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STAVISKY v. METROPOLITAN TRANSP. AUTH.

March 8, 1982

Leonard P. STAVISKY and Joseph Fierstein, Plaintiffs,
v.
METROPOLITAN TRANSPORTATION AUTHORITY, Richard Ravitch, New York City Transit Authority, John D. Simpson, United States Department of Transportation, Andrew L. Lewis, Richard S. Page and Alfred A. Delli Bovi, Defendants



The opinion of the court was delivered by: PLATT

MEMORANDUM AND ORDER

Plaintiffs, Assemblyman Leonard Stavisky and Joseph Fierstein, by order to show cause seek a preliminary injunction *fn1" enjoining the defendants, Metropolitan Transportation Authority and New York City Transit Authority (referred to as the "MTA" and "NYCTA" or collectively as the "local defendants"), from continuing repair operations that necessitate the suspension of service on the IRT # 7 Flushing Line (Flushing line) until defendants conduct public hearings allegedly required by section 5(i) of the Urban Mass Transportation Act (UMT Act), 49 U.S.C. § 1604(i) (Supp. III 1979).

Defendants, United States Department of Transportation Andrew Lewis, Arthur Teele *fn2" and Alfred Delli Bovi (collectively referred to as the "Government" or "Federal defendants"), move to dismiss on the grounds that section 5(i) does not impliedly or otherwise confer upon plaintiffs a private right of action and that plaintiffs lack standing. All of the defendants join in opposition to the plaintiffs' motion for a preliminary injunction.

 For the reasons set forth below, the Government's motion to dismiss and plaintiffs' motion for a preliminary injunction are denied.

 I

 The subway line at issue here runs from Main Street, Flushing, Queens, to Times Square. On January 31, 1982, the NYCTA began maintenance and repair work on the line between Grand Central Station and the Vernon-Jackson station necessitating that service be suspended between Times Square and Vernon-Jackson daily from midnight until 5 A.M. *fn3" It is anticipated that this service suspension will be in effect for approximately one year. Normal service is otherwise available.

 The result of the service suspension is that Flushing line riders seeking to go into Manhattan between midnight and 5 A.M. must change at the Queensboro Plaza station for the BMT line. Naturally those persons going from Manhattan into Queens during those hours must, if they wish to avail themselves of the Flushing line, pick up that train at Queensboro Plaza. The defendants are also providing additional shuttle bus service between Times Square and the Vernon-Jackson station.

 The work currently being conducted on 2.05 transit route miles *fn4" of the Flushing line is funded in part by federal monies granted under the UMT Act and in part by non-federal sources. The local defendants do not dispute that they are bound by the hearing requirements of the UMT Act, but assert that no hearing was required here because this project falls within a regulatory exception to those requirements.

 II

 Section 5(i) of the UMT Act provides:

 
(i) Upon submission for approval of a proposed project under this section, the Governor or the designated recipient of the urbanized area shall certify to the Secretary that he or it has conducted public hearings (or has afforded the opportunity for such hearings) and that these hearings included (or were scheduled to include) consideration of the economic and social effects of such project, its impact on the environment, including requirements under the Clean Air Act, the Federal Water Pollution Control Act, and other applicable Federal environmental statutes, and its consistency with the goals and objectives of such urban planning as has been promulgated by the community. Such certification shall be accompanied by (1) a report which indicates the consideration given to the economic, social, environmental, and other effects of the proposed project, including, for construction projects, the effects of its location or design, and the consideration given to the various alternatives which were raised during the hearing or which were otherwise considered, (2) upon the Secretary's request, a copy of the transcript of the hearings, and (3) assurances satisfactory to the Secretary that any public mass transportation system receiving financial assistance under such project will not change any fare and will not substantially change any service except (A) after having held public hearings or having afforded an adequate opportunity for such hearings, after adequate public notice, (B) after having given proper consideration to views and comments expressed in such hearings, and (C) after having given consideration to the effect on energy conservation, and the economic, environmental, and social impact of the change in such fare or such service.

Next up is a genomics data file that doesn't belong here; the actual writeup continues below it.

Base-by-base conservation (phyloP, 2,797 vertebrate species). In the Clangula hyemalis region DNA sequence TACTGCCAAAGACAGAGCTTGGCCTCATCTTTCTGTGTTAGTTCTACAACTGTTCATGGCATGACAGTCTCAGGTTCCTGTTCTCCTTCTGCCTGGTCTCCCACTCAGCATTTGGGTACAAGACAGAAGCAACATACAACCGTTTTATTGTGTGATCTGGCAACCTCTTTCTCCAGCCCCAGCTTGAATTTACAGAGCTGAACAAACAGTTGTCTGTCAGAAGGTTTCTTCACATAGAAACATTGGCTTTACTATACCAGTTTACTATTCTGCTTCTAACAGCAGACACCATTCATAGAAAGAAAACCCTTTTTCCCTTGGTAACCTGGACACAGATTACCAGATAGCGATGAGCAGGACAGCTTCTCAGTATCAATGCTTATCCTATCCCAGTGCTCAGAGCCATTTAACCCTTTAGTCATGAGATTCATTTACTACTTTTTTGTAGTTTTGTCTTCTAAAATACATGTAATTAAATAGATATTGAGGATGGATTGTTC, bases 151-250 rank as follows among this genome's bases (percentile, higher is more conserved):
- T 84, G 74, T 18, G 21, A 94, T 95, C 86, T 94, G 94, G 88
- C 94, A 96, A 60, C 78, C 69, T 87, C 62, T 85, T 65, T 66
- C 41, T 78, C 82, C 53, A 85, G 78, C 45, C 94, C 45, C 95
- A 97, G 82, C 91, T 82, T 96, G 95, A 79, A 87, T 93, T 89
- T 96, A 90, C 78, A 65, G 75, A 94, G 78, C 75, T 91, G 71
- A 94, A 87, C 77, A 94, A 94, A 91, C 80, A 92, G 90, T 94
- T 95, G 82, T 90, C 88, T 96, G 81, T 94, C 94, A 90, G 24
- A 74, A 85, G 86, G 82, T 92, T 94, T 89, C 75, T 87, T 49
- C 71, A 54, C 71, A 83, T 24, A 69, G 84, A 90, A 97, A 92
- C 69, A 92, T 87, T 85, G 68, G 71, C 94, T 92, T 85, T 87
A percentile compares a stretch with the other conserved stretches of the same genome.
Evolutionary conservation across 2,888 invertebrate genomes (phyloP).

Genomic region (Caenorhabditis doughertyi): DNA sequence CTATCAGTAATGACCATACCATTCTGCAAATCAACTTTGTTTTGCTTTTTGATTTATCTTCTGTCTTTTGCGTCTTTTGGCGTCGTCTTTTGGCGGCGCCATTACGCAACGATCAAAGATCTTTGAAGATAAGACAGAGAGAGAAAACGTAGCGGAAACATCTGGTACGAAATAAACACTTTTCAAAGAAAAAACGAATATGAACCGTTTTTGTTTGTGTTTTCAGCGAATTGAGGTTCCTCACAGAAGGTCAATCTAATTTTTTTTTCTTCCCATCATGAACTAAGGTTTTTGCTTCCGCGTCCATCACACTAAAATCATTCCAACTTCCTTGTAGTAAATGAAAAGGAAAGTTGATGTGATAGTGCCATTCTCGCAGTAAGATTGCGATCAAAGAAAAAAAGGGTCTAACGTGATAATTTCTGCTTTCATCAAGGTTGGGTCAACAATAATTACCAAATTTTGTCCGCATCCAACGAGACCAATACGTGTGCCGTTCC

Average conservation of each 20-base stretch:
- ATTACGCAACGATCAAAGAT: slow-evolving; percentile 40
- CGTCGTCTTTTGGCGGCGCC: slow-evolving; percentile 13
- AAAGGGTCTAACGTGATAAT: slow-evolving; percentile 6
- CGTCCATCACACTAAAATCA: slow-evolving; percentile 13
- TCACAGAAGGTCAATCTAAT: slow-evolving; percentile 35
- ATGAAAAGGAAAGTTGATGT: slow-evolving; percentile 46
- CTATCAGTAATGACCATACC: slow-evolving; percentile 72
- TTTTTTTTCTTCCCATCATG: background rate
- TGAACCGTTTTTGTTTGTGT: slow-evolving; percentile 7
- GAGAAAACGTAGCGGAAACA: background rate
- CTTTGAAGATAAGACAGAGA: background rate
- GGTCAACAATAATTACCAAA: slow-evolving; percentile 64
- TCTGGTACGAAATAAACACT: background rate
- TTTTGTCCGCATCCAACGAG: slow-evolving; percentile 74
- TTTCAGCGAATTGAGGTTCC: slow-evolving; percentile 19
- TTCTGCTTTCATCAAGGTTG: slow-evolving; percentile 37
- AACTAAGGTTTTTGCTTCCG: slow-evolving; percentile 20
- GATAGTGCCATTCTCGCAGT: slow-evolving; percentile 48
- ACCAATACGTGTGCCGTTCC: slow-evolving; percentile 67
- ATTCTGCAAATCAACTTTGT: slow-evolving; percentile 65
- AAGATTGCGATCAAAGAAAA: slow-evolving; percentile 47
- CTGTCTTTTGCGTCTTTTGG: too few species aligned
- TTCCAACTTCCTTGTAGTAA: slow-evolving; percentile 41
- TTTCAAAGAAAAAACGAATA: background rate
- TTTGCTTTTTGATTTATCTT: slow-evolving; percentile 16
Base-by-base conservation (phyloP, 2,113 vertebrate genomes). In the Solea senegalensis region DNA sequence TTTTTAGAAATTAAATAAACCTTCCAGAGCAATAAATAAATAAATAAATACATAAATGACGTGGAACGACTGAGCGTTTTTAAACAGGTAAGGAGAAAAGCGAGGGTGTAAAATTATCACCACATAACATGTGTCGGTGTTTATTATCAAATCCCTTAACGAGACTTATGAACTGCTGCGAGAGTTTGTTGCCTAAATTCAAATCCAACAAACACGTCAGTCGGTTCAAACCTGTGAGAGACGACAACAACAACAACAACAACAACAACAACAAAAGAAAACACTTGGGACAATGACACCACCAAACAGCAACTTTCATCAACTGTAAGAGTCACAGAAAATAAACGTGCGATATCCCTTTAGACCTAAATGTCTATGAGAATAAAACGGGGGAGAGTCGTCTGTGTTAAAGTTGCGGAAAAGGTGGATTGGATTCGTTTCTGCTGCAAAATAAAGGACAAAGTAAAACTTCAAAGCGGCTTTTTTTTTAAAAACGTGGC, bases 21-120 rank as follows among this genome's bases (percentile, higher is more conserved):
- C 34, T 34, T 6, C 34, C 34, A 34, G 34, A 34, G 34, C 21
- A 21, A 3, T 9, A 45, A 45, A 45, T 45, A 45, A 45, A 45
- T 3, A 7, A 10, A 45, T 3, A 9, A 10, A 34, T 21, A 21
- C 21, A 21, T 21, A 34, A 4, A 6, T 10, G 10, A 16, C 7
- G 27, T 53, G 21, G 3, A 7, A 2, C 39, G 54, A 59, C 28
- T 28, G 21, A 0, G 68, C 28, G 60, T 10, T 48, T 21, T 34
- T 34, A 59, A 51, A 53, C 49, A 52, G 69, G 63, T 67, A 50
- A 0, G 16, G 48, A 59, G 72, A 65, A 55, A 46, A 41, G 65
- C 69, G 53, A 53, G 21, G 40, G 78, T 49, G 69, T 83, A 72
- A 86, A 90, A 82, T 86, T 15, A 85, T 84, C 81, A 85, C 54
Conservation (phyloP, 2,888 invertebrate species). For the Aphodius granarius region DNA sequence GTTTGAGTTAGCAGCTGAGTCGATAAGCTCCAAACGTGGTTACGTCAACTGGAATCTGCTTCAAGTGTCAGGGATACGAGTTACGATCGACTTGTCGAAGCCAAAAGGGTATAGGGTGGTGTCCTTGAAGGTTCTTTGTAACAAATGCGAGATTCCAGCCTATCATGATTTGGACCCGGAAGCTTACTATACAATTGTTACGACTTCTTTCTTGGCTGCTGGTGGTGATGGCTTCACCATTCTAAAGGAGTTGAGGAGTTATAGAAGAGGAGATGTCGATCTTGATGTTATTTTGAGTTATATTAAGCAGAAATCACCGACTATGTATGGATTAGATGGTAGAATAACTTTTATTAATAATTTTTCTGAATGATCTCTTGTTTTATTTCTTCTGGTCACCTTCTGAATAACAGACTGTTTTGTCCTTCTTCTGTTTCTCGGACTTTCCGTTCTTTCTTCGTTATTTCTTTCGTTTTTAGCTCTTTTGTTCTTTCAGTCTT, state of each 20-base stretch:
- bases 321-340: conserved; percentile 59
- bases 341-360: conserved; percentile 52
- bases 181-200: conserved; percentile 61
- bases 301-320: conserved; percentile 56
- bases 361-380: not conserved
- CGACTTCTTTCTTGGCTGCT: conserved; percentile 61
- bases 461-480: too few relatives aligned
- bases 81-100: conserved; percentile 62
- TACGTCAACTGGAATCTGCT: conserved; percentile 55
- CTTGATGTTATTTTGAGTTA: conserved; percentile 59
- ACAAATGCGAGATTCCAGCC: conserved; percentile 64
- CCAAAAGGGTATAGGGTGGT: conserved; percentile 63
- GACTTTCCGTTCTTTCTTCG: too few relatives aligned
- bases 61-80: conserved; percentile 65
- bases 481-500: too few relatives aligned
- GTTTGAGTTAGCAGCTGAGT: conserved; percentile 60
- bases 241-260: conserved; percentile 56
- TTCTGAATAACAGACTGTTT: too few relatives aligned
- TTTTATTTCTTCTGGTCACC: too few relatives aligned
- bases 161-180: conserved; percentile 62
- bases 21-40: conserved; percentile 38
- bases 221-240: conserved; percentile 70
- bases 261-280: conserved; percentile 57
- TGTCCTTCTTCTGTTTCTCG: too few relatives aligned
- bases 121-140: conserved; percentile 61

49 U.S.C. § 1604(i).

 Initially, we note that section 5(i) requires public hearings in two separate instances. A certification that public hearings have been conducted must accompany a submission for section 5 funds. In addition, the certification must contain "assurances" under subsection (3) of section 5(i) that further public hearings will be conducted if the recipient of funds seeks to "change any fare" or "substantially change any service."

 The Secretary of the Department of Transportation has promulgated a regulation specifying when a hearing is required under section 5(i)(3) of the UMT Act. That regulation provides in pertinent part:

 
(a) Except as provided elsewhere in this section, a hearing required by section 5(i)(3) of the Act must be held when-
 
(1) There is a change in any fare;
 
(2) There is any change in service of-
 
(i) 25 percent or more of the number of transit route ...

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